Publication Date

2017

Document Type

Dissertation/Thesis

First Advisor

Ebrahimi, Nader B.

Degree Name

Ph.D. (Doctor of Philosophy)

Department

Department of Mathematical Sciences

LCSH

Statistics||Mathematics

Abstract

In the classical change detection problem, a sequence of independent and identically distributed observations is monitored and at an unknown time the distribution of the data changes in a certain way. The problem is to detect this change as quickly as possible. However, if the assumption of independence is removed the problem is more challenging than the classical change point detection. Especially, if dependence comes from two directions, namely space and time. Moreover, greatly increased availability of data with the presence of dependency over space and time adds further complication and requires thorough investigation. This non-traditional problem assumption provides abundant new research opportunities for finding more efficient detection schemes useful in explaining and understanding the underlying structure of this type of data by accounting for both spatial and temporal dependence among geographic locations. In this dissertation, we provide two competing methods for identifying a single change in dependent over time and space data. Parametric models from spatial data analysis are used to incorporate dependence.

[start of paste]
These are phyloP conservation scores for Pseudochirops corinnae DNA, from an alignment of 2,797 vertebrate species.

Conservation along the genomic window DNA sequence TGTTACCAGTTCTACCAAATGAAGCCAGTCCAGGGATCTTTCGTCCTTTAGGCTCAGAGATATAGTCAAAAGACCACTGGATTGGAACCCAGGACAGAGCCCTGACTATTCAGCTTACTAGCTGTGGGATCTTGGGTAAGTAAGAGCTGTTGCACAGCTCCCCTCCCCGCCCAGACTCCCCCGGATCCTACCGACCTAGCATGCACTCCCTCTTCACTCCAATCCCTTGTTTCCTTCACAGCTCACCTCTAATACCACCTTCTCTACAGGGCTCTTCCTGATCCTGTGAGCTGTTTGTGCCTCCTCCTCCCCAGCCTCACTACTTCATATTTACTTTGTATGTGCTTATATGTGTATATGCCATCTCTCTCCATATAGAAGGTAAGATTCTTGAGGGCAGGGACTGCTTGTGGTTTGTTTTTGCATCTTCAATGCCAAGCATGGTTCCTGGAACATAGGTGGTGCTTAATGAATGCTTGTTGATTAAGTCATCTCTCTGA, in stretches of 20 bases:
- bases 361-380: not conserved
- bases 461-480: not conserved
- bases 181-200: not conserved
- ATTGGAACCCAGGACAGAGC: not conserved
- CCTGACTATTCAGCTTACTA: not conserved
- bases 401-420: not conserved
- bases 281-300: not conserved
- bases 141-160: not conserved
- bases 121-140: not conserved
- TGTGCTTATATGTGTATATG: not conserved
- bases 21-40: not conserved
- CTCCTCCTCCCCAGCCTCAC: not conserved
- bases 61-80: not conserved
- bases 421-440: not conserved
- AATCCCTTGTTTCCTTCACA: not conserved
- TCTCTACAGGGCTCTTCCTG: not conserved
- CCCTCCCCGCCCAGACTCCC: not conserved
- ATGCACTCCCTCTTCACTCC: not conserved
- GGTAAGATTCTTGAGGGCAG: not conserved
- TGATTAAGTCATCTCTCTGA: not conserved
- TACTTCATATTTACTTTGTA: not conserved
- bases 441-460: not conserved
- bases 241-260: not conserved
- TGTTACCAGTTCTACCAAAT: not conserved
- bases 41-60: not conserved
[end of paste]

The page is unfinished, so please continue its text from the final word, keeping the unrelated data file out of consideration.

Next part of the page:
Comments

Advisors: Nader Ebrahimi.||Committee members: Sanjib Basu; Bernard Harris; Duchwan Ryu.||Includes bibliographical references.||Includes illustrations.

Extent

xii, 173 pages

Language

eng

Publisher

Northern Illinois University

Rights Statement

In Copyright

Rights Statement 2

NIU theses are protected by copyright. They may be viewed from Huskie Commons for any purpose, but reproduction or distribution in any format is prohibited without the written permission of the authors.

Media Type

Text

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